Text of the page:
Investors in failed lender have no right to recover investment loss under lender’s bond’s Dishonesty Insuring Clause even after lender’s bankruptcy trustee’s assignment of rights under that bond to investors; investors’ loss is not “direct loss” under bond’s terms

By Christopher J. Graham and Joseph P. Kelly

Abady v. Certain Underwriters At Lloyd’s of London, Col. Court of Appeals No. 11CA1870, (3rd Div. October 11, 2012):

Commercial Capital, Inc. (CCI) provided short-term financing for commercial construction developers that could not secure credit from traditional lenders. CCI raised capital by borrowing from investors. It guaranteed investors that it had a $5 million bond securing them against loss of principal and also annual rates of return of between 18% and 25%. CCI’s owner also personally guaranteed payment of CCI’s debt to the investors. CCI defaulted, the owner refused to honor his guaranty, and CCI filed bankruptcy. The investors received relief from the automatic bankruptcy stay, and the bankruptcy trustee assigned them CCI’s rights under CCI’s Mortgage Bankers Bond, underwritten by Lloyd’s.

The investors sued in Colorado state court, alleging various claims against CCI and two claims against Lloyd’s: one as assignee of the bond and the other to garnish Lloyd’s bond as CCI’s judgment creditor. Both claims were based on the bond’s “Dishonesty Insuring Clause” under which Lloyd’s agreed, subject to the bond’s terms, conditions, and exceptions to pay:

Direct financial loss sustained by the Assured at any time and discovered by the Assured during the Bond Period by reason of and directly caused by [a] Theft of Money, Securities and other Property by any Employee of the Assured, whether committed alone or in collusion with others, or [b] any other dishonest acts by any Employee of the Assured, whether committed alone or in collusion with others, committed by said Employees with the manifest intent to obtain Improper Personal Financial Gain for said Employee, or for any other person or entity intended by the Employee to receive such Improper Personal Financial Gain.

Lloyd’s moved for summary judgment, and the trial court held: (1) the bond is a fidelity bond and not a surety bond; (2) the bond terms were unambiguous; (3) the plain language of the bond protects only CCI; (4) the bankruptcy trustee’s assignment of CCI’s rights to investors did not convert the investors’ third-party claims into first-party insurance claims; and, therefore, (5) investors’ claims were not recoverable under the bond. The investors appealed.

Issue #1: Can the investors collect under the Bond for damages that CCI could not itself collect? No.

“An assignee has no greater rights than his or her assignor. Pierce v. Ackerman, 488 P.2d 1118, 1120 (Colo. App. 1971) (not published pursuant to C.A.R. 35(f)). Therefore, investors’ third-party claims — to the amounts, plus interest, that they invested in CCI — have not become first-party losses merely because investors now stand in CCI’s shoes as first-party claimants. Rather, investors may only recover those losses that CCI could have recovered for itself.”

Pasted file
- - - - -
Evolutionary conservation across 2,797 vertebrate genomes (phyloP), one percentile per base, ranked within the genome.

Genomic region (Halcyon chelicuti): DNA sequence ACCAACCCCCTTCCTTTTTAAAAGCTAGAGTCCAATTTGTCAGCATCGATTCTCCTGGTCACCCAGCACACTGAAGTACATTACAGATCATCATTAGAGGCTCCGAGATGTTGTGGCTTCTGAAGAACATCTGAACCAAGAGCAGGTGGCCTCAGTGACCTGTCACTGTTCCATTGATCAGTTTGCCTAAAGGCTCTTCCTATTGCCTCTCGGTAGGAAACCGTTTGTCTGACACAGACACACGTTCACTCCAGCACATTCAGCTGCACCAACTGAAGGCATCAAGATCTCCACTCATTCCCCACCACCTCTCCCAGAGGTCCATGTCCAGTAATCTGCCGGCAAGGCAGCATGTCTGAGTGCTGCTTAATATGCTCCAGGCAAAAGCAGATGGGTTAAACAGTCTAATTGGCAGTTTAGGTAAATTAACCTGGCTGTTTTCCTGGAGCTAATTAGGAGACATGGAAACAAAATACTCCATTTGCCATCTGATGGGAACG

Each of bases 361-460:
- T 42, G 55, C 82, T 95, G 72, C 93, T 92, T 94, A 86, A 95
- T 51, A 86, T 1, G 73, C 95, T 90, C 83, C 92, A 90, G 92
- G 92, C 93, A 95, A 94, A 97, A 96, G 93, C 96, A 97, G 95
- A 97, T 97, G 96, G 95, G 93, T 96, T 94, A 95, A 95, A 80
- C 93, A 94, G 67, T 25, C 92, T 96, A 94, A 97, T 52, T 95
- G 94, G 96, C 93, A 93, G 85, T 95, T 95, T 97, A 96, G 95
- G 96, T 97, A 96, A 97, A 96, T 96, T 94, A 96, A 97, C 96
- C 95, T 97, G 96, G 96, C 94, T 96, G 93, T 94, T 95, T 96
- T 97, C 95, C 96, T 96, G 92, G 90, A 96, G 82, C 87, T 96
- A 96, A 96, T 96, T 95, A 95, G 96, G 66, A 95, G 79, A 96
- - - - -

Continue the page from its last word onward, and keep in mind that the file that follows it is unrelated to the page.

Issue #2: Are the losses asserted by the investors recoverable as “direct losses” under the terms of the Bond? No.

As “direct financial loss” is not defined in the Bond, the court looks to the plain and ordinary meaning of the term. The Court adopted Black’s definition of “direct” as “free from extraneous influence; [or] immediate.” The court noted that: “A liability policy protects the insured against claims brought by third parties who have been injured by the insured’s conduct. . . . In contrasting liability insurance with a fidelity bond, it is helpful to note that in the liability context, the insured’s loss is indirect; it is a third party who directly suffers the loss. City of Burlington v. Western Sur. Co., 599 N.W.2d 469, 472 (Iowa 1999)(emphasis added) (citing 1 Eric Mills Holmes & Mark S. Rhodes, Holmes’s Appleman on Insurance § 3.3, at 349 (2d ed. 1996)); see also Qwest Communications Int’l, Inc. v. QBE Corporate Ltd., 829 F. Supp. 2d 1037, 1040 (D. Colo. 2011) (“Commercial crime policies are not intended to be liability policies.”).”

The court chose not to follow bond cases holding that “direct financial loss” included losses from an insured’s liability to third parties, including F.D.I.C. v. United Pacific Ins. Co., 20 F.3d 1070, 1079 (10th Cir. 1994), Continental Savings Ass’n v. U.S. Fidelity & Guarantee Co., 762 F.2d 1239, 1243 (5th Cir. 1985), and RBC Dain Rauscher Inc. v. F.D.I.C., 370 F. Supp. 2d 886, 890 (D. Minn. 2005). The court also distinguished Massachusetts Mutual Life Insurance Co. v. Certain Underwriters at Lloyd’s of London, 2010 WL 2929552 (Del. Ch. No. 4791-VCL, July 23, 2010)(unpublished opinion), which denied a bonding company’s motion to dismiss an insured mutual fund’s complaint alleging coverage under the fidelity insuring agreement for indemnity and defense costs arising from mutual fund investor claims. The investors’ claims in that case were premised on allegations that the mutual funds deposited funds with the notorious Bernie Madoff to manage as an investment advisor (which qualified as an Employee under the bond), the funds remained property of the mutual funds while possessed by Madoff, and the funds were misappropriated by Madoff for his own benefit.

Given the meaning of “direct” and that CCI bought a fidelity bond, not a liability policy, the Court held that “direct financial loss” unambiguously refers to the immediate loss of CCI’s property, not harm to investors. The investors therefore could not recover the losses under the Bond.

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